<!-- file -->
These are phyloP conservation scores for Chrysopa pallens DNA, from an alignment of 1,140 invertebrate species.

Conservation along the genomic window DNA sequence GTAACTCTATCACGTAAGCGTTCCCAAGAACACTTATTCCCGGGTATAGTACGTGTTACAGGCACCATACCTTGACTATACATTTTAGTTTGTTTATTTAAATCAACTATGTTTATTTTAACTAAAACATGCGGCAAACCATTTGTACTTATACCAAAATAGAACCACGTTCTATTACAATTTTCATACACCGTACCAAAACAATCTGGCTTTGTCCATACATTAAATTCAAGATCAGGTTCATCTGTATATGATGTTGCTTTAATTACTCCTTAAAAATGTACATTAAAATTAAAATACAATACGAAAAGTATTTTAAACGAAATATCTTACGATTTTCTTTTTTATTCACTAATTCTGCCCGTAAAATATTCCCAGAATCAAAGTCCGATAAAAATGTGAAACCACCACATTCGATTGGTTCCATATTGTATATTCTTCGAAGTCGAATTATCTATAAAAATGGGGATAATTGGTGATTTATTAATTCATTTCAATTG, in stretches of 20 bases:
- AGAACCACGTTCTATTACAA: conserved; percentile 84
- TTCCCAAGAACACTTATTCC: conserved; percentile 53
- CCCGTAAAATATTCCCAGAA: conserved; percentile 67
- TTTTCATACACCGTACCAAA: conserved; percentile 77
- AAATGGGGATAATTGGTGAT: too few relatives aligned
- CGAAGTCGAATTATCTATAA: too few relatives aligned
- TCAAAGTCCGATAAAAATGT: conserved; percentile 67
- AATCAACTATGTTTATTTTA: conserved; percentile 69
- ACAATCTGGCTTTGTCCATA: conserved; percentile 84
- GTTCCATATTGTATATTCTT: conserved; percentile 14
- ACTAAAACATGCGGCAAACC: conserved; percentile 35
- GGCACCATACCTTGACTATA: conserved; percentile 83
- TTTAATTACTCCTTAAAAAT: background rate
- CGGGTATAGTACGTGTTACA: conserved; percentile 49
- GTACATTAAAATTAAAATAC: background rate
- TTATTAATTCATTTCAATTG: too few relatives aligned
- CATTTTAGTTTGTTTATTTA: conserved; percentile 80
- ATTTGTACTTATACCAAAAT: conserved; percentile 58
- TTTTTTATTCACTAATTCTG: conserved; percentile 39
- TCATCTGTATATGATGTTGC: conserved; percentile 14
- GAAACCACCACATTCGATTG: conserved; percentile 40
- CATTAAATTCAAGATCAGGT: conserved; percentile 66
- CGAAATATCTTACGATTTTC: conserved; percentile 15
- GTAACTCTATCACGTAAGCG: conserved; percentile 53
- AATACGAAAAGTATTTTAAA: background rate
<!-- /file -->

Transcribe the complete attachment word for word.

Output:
These are phyloP conservation scores for Chrysopa pallens DNA, from an alignment of 1,140 invertebrate species.

Conservation along the genomic window DNA sequence GTAACTCTATCACGTAAGCGTTCCCAAGAACACTTATTCCCGGGTATAGTACGTGTTACAGGCACCATACCTTGACTATACATTTTAGTTTGTTTATTTAAATCAACTATGTTTATTTTAACTAAAACATGCGGCAAACCATTTGTACTTATACCAAAATAGAACCACGTTCTATTACAATTTTCATACACCGTACCAAAACAATCTGGCTTTGTCCATACATTAAATTCAAGATCAGGTTCATCTGTATATGATGTTGCTTTAATTACTCCTTAAAAATGTACATTAAAATTAAAATACAATACGAAAAGTATTTTAAACGAAATATCTTACGATTTTCTTTTTTATTCACTAATTCTGCCCGTAAAATATTCCCAGAATCAAAGTCCGATAAAAATGTGAAACCACCACATTCGATTGGTTCCATATTGTATATTCTTCGAAGTCGAATTATCTATAAAAATGGGGATAATTGGTGATTTATTAATTCATTTCAATTG, in stretches of 20 bases:
- AGAACCACGTTCTATTACAA: conserved; percentile 84
- TTCCCAAGAACACTTATTCC: conserved; percentile 53
- CCCGTAAAATATTCCCAGAA: conserved; percentile 67
- TTTTCATACACCGTACCAAA: conserved; percentile 77
- AAATGGGGATAATTGGTGAT: too few relatives aligned
- CGAAGTCGAATTATCTATAA: too few relatives aligned
- TCAAAGTCCGATAAAAATGT: conserved; percentile 67
- AATCAACTATGTTTATTTTA: conserved; percentile 69
- ACAATCTGGCTTTGTCCATA: conserved; percentile 84
- GTTCCATATTGTATATTCTT: conserved; percentile 14
- ACTAAAACATGCGGCAAACC: conserved; percentile 35
- GGCACCATACCTTGACTATA: conserved; percentile 83
- TTTAATTACTCCTTAAAAAT: background rate
- CGGGTATAGTACGTGTTACA: conserved; percentile 49
- GTACATTAAAATTAAAATAC: background rate
- TTATTAATTCATTTCAATTG: too few relatives aligned
- CATTTTAGTTTGTTTATTTA: conserved; percentile 80
- ATTTGTACTTATACCAAAAT: conserved; percentile 58
- TTTTTTATTCACTAATTCTG: conserved; percentile 39
- TCATCTGTATATGATGTTGC: conserved; percentile 14
- GAAACCACCACATTCGATTG: conserved; percentile 40
- CATTAAATTCAAGATCAGGT: conserved; percentile 66
- CGAAATATCTTACGATTTTC: conserved; percentile 15
- GTAACTCTATCACGTAAGCG: conserved; percentile 53
- AATACGAAAAGTATTTTAAA: background rate